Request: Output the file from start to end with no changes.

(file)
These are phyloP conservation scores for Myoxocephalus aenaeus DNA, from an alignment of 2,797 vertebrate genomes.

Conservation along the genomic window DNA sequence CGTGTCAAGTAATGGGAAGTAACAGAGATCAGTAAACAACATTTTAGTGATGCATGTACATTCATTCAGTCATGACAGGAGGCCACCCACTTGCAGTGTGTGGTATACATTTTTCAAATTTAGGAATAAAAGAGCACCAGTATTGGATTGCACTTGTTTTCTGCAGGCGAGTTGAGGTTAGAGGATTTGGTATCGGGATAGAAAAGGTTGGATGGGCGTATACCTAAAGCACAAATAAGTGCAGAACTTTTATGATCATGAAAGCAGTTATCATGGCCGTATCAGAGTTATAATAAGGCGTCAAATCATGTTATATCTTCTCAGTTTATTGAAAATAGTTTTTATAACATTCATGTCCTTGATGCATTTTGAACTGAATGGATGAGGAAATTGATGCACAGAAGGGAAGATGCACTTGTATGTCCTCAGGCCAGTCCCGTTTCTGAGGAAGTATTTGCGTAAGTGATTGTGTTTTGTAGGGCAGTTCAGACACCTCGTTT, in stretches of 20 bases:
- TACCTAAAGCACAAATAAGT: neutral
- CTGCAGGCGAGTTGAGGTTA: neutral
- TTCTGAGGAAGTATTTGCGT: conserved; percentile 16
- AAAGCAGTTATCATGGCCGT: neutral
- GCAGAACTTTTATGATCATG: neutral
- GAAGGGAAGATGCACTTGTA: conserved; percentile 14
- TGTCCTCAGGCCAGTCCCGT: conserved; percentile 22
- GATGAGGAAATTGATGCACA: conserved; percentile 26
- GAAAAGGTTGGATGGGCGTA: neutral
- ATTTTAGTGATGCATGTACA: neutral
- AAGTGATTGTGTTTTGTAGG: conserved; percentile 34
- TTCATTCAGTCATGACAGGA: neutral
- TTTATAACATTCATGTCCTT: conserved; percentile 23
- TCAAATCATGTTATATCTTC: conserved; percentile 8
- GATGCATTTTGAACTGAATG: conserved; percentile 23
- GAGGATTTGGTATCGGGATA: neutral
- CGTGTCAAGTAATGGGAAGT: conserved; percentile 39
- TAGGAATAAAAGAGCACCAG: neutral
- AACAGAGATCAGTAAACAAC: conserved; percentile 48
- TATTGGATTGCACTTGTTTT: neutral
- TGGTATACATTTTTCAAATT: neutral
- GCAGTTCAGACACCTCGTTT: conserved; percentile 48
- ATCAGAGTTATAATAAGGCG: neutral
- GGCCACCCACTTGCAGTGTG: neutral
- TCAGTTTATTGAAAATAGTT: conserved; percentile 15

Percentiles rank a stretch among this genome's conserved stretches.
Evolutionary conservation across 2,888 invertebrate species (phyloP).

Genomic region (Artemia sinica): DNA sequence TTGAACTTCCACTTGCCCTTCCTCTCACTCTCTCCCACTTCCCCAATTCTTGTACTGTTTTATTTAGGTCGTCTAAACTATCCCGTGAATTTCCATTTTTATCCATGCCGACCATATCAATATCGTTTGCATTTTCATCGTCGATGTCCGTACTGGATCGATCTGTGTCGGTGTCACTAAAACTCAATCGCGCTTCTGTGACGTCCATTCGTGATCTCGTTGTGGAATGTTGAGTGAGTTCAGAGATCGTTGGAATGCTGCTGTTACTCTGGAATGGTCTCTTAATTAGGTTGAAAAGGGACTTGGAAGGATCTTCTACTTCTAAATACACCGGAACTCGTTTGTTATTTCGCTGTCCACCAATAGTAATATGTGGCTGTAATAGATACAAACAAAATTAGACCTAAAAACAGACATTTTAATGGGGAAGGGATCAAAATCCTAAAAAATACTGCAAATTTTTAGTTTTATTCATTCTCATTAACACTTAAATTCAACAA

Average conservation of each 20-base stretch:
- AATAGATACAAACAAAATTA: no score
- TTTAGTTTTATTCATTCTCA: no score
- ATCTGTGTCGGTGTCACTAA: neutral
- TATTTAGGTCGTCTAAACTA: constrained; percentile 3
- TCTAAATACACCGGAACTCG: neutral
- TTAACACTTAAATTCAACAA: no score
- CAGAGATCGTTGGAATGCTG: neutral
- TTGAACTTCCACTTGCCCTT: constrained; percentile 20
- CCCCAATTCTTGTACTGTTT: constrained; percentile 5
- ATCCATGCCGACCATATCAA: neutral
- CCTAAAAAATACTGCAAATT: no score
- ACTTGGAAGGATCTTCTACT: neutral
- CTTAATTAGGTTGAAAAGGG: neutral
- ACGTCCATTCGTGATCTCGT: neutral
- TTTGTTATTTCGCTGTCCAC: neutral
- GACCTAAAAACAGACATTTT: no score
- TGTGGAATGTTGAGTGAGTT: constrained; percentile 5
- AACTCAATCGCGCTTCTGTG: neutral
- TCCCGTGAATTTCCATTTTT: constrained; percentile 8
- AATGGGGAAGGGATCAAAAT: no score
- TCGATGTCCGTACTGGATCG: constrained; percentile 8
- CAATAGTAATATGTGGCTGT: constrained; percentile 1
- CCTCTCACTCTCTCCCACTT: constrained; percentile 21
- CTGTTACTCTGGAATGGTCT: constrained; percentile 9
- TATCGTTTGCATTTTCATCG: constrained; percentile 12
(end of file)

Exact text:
These are phyloP conservation scores for Myoxocephalus aenaeus DNA, from an alignment of 2,797 vertebrate genomes.

Conservation along the genomic window DNA sequence CGTGTCAAGTAATGGGAAGTAACAGAGATCAGTAAACAACATTTTAGTGATGCATGTACATTCATTCAGTCATGACAGGAGGCCACCCACTTGCAGTGTGTGGTATACATTTTTCAAATTTAGGAATAAAAGAGCACCAGTATTGGATTGCACTTGTTTTCTGCAGGCGAGTTGAGGTTAGAGGATTTGGTATCGGGATAGAAAAGGTTGGATGGGCGTATACCTAAAGCACAAATAAGTGCAGAACTTTTATGATCATGAAAGCAGTTATCATGGCCGTATCAGAGTTATAATAAGGCGTCAAATCATGTTATATCTTCTCAGTTTATTGAAAATAGTTTTTATAACATTCATGTCCTTGATGCATTTTGAACTGAATGGATGAGGAAATTGATGCACAGAAGGGAAGATGCACTTGTATGTCCTCAGGCCAGTCCCGTTTCTGAGGAAGTATTTGCGTAAGTGATTGTGTTTTGTAGGGCAGTTCAGACACCTCGTTT, in stretches of 20 bases:
- TACCTAAAGCACAAATAAGT: neutral
- CTGCAGGCGAGTTGAGGTTA: neutral
- TTCTGAGGAAGTATTTGCGT: conserved; percentile 16
- AAAGCAGTTATCATGGCCGT: neutral
- GCAGAACTTTTATGATCATG: neutral
- GAAGGGAAGATGCACTTGTA: conserved; percentile 14
- TGTCCTCAGGCCAGTCCCGT: conserved; percentile 22
- GATGAGGAAATTGATGCACA: conserved; percentile 26
- GAAAAGGTTGGATGGGCGTA: neutral
- ATTTTAGTGATGCATGTACA: neutral
- AAGTGATTGTGTTTTGTAGG: conserved; percentile 34
- TTCATTCAGTCATGACAGGA: neutral
- TTTATAACATTCATGTCCTT: conserved; percentile 23
- TCAAATCATGTTATATCTTC: conserved; percentile 8
- GATGCATTTTGAACTGAATG: conserved; percentile 23
- GAGGATTTGGTATCGGGATA: neutral
- CGTGTCAAGTAATGGGAAGT: conserved; percentile 39
- TAGGAATAAAAGAGCACCAG: neutral
- AACAGAGATCAGTAAACAAC: conserved; percentile 48
- TATTGGATTGCACTTGTTTT: neutral
- TGGTATACATTTTTCAAATT: neutral
- GCAGTTCAGACACCTCGTTT: conserved; percentile 48
- ATCAGAGTTATAATAAGGCG: neutral
- GGCCACCCACTTGCAGTGTG: neutral
- TCAGTTTATTGAAAATAGTT: conserved; percentile 15

Percentiles rank a stretch among this genome's conserved stretches.
Evolutionary conservation across 2,888 invertebrate species (phyloP).

Genomic region (Artemia sinica): DNA sequence TTGAACTTCCACTTGCCCTTCCTCTCACTCTCTCCCACTTCCCCAATTCTTGTACTGTTTTATTTAGGTCGTCTAAACTATCCCGTGAATTTCCATTTTTATCCATGCCGACCATATCAATATCGTTTGCATTTTCATCGTCGATGTCCGTACTGGATCGATCTGTGTCGGTGTCACTAAAACTCAATCGCGCTTCTGTGACGTCCATTCGTGATCTCGTTGTGGAATGTTGAGTGAGTTCAGAGATCGTTGGAATGCTGCTGTTACTCTGGAATGGTCTCTTAATTAGGTTGAAAAGGGACTTGGAAGGATCTTCTACTTCTAAATACACCGGAACTCGTTTGTTATTTCGCTGTCCACCAATAGTAATATGTGGCTGTAATAGATACAAACAAAATTAGACCTAAAAACAGACATTTTAATGGGGAAGGGATCAAAATCCTAAAAAATACTGCAAATTTTTAGTTTTATTCATTCTCATTAACACTTAAATTCAACAA

Average conservation of each 20-base stretch:
- AATAGATACAAACAAAATTA: no score
- TTTAGTTTTATTCATTCTCA: no score
- ATCTGTGTCGGTGTCACTAA: neutral
- TATTTAGGTCGTCTAAACTA: constrained; percentile 3
- TCTAAATACACCGGAACTCG: neutral
- TTAACACTTAAATTCAACAA: no score
- CAGAGATCGTTGGAATGCTG: neutral
- TTGAACTTCCACTTGCCCTT: constrained; percentile 20
- CCCCAATTCTTGTACTGTTT: constrained; percentile 5
- ATCCATGCCGACCATATCAA: neutral
- CCTAAAAAATACTGCAAATT: no score
- ACTTGGAAGGATCTTCTACT: neutral
- CTTAATTAGGTTGAAAAGGG: neutral
- ACGTCCATTCGTGATCTCGT: neutral
- TTTGTTATTTCGCTGTCCAC: neutral
- GACCTAAAAACAGACATTTT: no score
- TGTGGAATGTTGAGTGAGTT: constrained; percentile 5
- AACTCAATCGCGCTTCTGTG: neutral
- TCCCGTGAATTTCCATTTTT: constrained; percentile 8
- AATGGGGAAGGGATCAAAAT: no score
- TCGATGTCCGTACTGGATCG: constrained; percentile 8
- CAATAGTAATATGTGGCTGT: constrained; percentile 1
- CCTCTCACTCTCTCCCACTT: constrained; percentile 21
- CTGTTACTCTGGAATGGTCT: constrained; percentile 9
- TATCGTTTGCATTTTCATCG: constrained; percentile 12